Born Mar. 11, 1903, in Eltham, New Zealand. British historian; specialist in the history of ancient Rome.
Syme was ambassador to Turkey in 1941 and 1942. From 1942 to 1945 he was a professor of classical philology at the University of Istanbul, and in 1949 he became a professor of ancient history at Oxford University. Since 1944 he has been a member of the British Academy, and he is an honorary member of several foreign institutions. From 1951 to 1954, Syme was president of the International Federation of Classical Societies, and from 1952 to 1971 he served as secretary-general of the International Council for Philosophy and the Humanities.
Syme’s research is centered on the change in the social composition of the ruling oligarchy in Rome from the first century B.C. to the first century A.D. Syme views the civil wars at the end of the republic and the transition from the republic to the empire as a revolution. His works contain a great deal of factual material based on prosopography, that is, treating historical events on the basis of an analysis of the sources of biographical data of political figures. A number of Syme’s studies are devoted to Tacitus, Sallust, Ammianus Marcellinus, and the authors of biographies of the emperors.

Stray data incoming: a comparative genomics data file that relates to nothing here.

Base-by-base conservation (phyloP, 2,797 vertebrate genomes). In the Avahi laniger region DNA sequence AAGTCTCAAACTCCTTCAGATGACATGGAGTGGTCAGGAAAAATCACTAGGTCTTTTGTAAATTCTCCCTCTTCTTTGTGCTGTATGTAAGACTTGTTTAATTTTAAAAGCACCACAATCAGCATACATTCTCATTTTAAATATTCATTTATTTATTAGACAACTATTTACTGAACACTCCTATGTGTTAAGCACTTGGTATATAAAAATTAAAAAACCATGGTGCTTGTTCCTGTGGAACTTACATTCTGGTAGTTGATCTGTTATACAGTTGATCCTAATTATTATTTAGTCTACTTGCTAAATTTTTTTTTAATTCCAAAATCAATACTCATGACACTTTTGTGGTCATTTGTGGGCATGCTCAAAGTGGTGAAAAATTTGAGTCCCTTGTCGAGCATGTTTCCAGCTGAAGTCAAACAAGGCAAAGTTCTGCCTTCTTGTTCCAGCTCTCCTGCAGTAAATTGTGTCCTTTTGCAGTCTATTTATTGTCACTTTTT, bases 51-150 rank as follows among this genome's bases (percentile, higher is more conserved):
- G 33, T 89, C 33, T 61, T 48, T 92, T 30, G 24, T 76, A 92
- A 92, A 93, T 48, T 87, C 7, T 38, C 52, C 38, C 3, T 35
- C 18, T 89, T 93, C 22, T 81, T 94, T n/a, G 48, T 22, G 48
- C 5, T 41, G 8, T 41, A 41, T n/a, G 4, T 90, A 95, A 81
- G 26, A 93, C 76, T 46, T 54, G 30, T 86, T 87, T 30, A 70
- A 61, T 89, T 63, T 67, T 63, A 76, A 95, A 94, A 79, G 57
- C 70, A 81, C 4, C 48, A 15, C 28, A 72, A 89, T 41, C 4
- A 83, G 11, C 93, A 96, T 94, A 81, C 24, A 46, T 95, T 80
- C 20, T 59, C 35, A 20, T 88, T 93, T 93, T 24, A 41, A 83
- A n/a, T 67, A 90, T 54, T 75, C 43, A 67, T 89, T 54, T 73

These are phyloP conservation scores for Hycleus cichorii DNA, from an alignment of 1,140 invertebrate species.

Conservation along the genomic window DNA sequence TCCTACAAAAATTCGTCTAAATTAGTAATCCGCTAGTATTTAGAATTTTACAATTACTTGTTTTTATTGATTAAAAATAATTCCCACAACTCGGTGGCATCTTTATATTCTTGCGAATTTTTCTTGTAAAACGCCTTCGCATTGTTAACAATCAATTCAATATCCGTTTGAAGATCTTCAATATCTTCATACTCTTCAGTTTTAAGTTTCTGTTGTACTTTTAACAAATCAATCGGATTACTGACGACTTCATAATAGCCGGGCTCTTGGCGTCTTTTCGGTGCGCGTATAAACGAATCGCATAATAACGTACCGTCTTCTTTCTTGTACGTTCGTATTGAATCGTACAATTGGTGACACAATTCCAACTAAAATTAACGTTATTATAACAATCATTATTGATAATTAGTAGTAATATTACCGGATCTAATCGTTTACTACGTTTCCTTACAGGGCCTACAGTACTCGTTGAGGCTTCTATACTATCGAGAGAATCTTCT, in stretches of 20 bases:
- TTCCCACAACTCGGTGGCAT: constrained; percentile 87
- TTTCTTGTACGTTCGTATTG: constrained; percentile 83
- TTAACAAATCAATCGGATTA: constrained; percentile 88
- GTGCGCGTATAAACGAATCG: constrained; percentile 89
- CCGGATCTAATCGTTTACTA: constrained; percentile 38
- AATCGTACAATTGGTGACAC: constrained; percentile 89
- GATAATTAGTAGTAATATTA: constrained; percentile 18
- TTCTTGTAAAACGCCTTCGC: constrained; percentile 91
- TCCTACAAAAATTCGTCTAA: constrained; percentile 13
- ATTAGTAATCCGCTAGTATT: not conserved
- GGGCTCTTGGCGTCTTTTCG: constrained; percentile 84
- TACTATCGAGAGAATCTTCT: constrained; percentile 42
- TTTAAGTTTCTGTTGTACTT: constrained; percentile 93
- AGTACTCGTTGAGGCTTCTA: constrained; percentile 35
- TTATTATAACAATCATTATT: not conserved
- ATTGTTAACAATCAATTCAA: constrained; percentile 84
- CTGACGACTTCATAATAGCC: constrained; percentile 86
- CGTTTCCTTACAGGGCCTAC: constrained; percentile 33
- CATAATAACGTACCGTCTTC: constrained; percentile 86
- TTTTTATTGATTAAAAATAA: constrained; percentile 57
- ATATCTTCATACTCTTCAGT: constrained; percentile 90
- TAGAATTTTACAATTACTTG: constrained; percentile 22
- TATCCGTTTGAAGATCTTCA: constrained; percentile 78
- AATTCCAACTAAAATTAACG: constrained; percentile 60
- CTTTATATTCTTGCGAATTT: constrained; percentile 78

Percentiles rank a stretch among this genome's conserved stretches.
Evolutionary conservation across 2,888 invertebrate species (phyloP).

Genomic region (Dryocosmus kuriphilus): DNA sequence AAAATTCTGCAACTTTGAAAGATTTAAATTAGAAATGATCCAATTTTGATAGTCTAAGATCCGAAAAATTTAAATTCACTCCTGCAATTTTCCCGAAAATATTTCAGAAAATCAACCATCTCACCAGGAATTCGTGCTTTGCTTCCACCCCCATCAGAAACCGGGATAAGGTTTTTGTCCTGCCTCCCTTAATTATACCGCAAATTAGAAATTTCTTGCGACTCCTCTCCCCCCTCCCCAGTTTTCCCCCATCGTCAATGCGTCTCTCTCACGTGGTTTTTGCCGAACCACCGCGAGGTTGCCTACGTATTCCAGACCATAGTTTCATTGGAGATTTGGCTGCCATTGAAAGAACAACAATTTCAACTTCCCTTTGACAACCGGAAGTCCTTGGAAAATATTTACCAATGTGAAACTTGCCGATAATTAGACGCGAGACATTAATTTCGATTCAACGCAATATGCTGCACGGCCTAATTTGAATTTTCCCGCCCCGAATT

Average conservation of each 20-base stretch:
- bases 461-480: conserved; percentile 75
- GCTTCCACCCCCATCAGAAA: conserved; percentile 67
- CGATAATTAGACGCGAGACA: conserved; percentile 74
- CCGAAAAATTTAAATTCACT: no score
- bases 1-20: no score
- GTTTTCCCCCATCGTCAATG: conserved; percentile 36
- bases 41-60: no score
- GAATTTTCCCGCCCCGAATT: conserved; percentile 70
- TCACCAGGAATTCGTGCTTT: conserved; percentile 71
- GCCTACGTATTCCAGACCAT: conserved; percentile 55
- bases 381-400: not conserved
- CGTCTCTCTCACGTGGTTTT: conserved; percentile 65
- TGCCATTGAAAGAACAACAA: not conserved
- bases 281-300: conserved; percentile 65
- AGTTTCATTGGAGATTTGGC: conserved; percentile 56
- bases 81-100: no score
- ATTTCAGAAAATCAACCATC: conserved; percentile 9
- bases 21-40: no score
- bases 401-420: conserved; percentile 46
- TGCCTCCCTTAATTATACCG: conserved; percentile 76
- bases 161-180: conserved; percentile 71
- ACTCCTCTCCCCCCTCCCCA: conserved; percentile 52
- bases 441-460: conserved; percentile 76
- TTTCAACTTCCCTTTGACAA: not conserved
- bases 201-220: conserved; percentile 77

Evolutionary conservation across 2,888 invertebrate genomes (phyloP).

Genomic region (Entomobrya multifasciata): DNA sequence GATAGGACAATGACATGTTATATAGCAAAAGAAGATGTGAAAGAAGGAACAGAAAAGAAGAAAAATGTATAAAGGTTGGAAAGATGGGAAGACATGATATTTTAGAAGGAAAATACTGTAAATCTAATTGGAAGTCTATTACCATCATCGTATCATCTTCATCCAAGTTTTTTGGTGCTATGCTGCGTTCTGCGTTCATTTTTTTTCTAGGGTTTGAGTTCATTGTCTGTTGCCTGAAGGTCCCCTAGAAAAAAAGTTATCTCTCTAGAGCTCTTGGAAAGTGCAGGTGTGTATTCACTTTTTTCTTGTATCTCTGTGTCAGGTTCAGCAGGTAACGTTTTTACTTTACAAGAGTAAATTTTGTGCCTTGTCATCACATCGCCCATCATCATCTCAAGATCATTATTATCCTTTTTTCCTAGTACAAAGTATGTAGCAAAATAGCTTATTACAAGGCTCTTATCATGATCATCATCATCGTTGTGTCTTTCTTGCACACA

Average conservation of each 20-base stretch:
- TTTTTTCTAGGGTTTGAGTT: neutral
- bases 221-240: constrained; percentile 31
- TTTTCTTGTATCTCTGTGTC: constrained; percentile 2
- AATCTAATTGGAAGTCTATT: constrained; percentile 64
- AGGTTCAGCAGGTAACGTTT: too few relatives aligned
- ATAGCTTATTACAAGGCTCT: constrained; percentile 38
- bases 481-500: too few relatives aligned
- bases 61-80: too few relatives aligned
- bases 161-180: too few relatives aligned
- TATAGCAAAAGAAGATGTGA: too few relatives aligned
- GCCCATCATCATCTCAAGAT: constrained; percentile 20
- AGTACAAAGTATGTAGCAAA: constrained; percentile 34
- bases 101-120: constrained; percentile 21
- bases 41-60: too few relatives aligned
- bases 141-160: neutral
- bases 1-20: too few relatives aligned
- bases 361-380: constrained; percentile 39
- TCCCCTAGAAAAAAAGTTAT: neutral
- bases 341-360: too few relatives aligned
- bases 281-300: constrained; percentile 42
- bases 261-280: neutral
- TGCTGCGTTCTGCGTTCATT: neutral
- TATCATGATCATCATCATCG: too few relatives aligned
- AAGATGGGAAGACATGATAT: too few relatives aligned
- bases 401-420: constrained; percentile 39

WORKSThe Roman Revolution. Oxford, 1939.
Tacitus, vols. 1–2. Oxford, 1958.
Sallust. Berkeley-Los Angeles, 1964.
Ammianus and Historia Augusta. Oxford, 1968.
Emperors and Biography: Studies in the Historia Augusta. Oxford, 1971.